Bolbitis - Lomariopsidaceae

Bolbitis heudelotii (Bory ex Fée) Alston

Photo: JE. Burrows
Zimbabwe

 

 

 

 

Synonyms

Gymnopteris heudelotii Bory ex Fée
Acrostichum heudelotii (Bory ex Fée) Hook.
Chrysodium heudelotii (Bory ex Fée) Kuhn
Leptochilus heudelotii (Bory ex Fée) C.Chr.
Anapausia heudelotii (Bory ex Fée) C.Presl.
Campium heudelotii (Bory ex Fée) Copel.

Common name

Description

Rhizome widely creeping, up to 10 mm in diameter; rhizome scales light to very dark brown, linear-lanceolate in outline, clathrate, (sub)entire. Fronds spaced apart, arching, firmly membranous, transparent when submerged, trimorphic. Sterile submerged fronds: stipe 2.5-7 cm long, lamina ovate to elliptic, 7.5-17 × 3.5-7 cm, pinnate to deeply pinnatifid towards the apex, not gemmiferous; pinnae deeply pinnatifid towards the frond base, becoming subentire towards the apex, angled at ± 45° towards the apex. Sterile aerial fronds: stipe 11-16 cm long, lamina ovate to elliptic, 16-32 × 12-15 cm, pinnate, terminal portion pinnatifid, not gemmiferous; pinnae oblong-lanceolate, apex pointed, base unequally wedge-shaped, sessile to asymmetrically adnate, margins entire to widely and shallowly serrate. Fertile aerial fronds: similar to sterile aerial fronds but with the pinnae much narrower and thus more widely spaced. Sporangia either covering the whole undersurface of the pinna or in irregular patches.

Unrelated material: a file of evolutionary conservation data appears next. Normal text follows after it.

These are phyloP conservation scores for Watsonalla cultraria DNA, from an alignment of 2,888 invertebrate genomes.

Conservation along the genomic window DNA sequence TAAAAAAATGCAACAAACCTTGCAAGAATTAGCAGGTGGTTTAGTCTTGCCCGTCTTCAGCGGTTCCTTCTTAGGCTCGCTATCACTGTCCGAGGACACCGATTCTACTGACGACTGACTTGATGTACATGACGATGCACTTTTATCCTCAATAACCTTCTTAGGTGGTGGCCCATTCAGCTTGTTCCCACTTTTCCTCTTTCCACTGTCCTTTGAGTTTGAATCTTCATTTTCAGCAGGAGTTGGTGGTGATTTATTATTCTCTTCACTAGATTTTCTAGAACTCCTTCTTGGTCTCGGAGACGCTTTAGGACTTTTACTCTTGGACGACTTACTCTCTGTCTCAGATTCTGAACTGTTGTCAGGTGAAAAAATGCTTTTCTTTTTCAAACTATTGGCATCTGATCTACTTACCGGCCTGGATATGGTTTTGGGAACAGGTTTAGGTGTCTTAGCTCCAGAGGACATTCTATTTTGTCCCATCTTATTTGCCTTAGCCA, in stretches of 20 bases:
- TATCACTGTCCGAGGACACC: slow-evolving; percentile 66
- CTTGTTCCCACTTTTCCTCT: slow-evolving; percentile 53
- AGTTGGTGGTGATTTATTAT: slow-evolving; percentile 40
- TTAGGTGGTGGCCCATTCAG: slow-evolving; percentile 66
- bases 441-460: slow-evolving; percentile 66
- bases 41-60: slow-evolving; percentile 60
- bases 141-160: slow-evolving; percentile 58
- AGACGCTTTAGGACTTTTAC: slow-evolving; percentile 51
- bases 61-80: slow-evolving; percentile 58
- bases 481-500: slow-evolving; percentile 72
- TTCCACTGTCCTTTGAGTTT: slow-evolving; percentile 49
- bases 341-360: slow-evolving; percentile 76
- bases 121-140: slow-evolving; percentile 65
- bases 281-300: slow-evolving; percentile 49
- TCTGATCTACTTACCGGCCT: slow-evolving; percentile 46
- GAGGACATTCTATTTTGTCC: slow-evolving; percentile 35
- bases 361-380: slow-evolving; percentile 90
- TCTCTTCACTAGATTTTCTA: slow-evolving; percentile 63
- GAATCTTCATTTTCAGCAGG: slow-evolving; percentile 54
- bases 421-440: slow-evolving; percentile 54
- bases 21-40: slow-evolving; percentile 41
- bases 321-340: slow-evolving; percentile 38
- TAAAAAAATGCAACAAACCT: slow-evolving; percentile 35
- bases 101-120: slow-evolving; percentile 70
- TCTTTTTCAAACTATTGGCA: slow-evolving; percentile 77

Notes

Can be distinguished from other species by its trimorphic not gemmiferous fronds and its aquatic habit.

Derivation

heudelotii: named after J. Heudelot, a French explorer who collected plants in Guinea and Senegal from 1828 to 1837.

Habitat

Grows partly submerged in streambeds or along streambanks on deeply shaded rocks in forest, especially in waterfalls.

Distribution worldwide

See African distribution.

Distribution in Africa

Angola, Benin, Burkina Fasso, Burundi, Cameroon, Central African Republic, Congo, Dem. Republic of Congo, Ethiopia, Gabon, Ghana, Guinea, Ivory Coast, Kenya, Liberia, Malawi, Mali, Mozambique, Nigeria, Sierra Leone, South Africa, Tanzania , Togo, Zambia, Zimbabwe.

Growth form

Lithophytic.

Literature

  • Burrows, J.E. (1990) Southern African Ferns and Fern Allies. Frandsen, Sandton. Page 296. (Includes a picture).
  • Crouch, N.R., Klopper, R.R., Burrows, J.E. & Burrows, S.M. (2011) Ferns of Southern Africa, A comprehensive guide. Struik Nature. Pages 496 - 497. (Includes a picture).
  • Jacobsen, W.B.G. (1983) The Ferns and Fern Allies of Southern Africa. Butterworths, Durban and Pretoria. Pages 428 - 429. (Includes a picture).
  • Mickel, J.T. (2002) Lomariopsidaceae. Flora of Tropical East Africa, Pages 6 - 7. (Includes a picture).
  • Roux, J.P. (2009) Synopsis of the Lycopodiophyta and Pteridophyta of Africa, Madagascar and neighbouring islands. Strelitzia 23, South African National Biodiversity Institute, Pretoria. Pages 115 - 116.
  • Roux, J.P. (2001) Conspectus of Southern African Pteridophyta. Southern African Botanical Diversity Network Report, 13 Page 147.
  • Schelpe, E.A.C.L.E. (1970) Pteridophyta. Flora Zambesiaca, 0 Pages 218 - 219. (Includes a picture).
  • Tardieu-Blot, M.-L. (1964) Ptéridophytes vol.3. Flore du Cameroun, Pages 319 - 320. (Includes a picture).
  • Thardieu-Blot, M.L. (1964) Ptéridophytes vol.8. Flore du Gabon, Pages 188 - 189.
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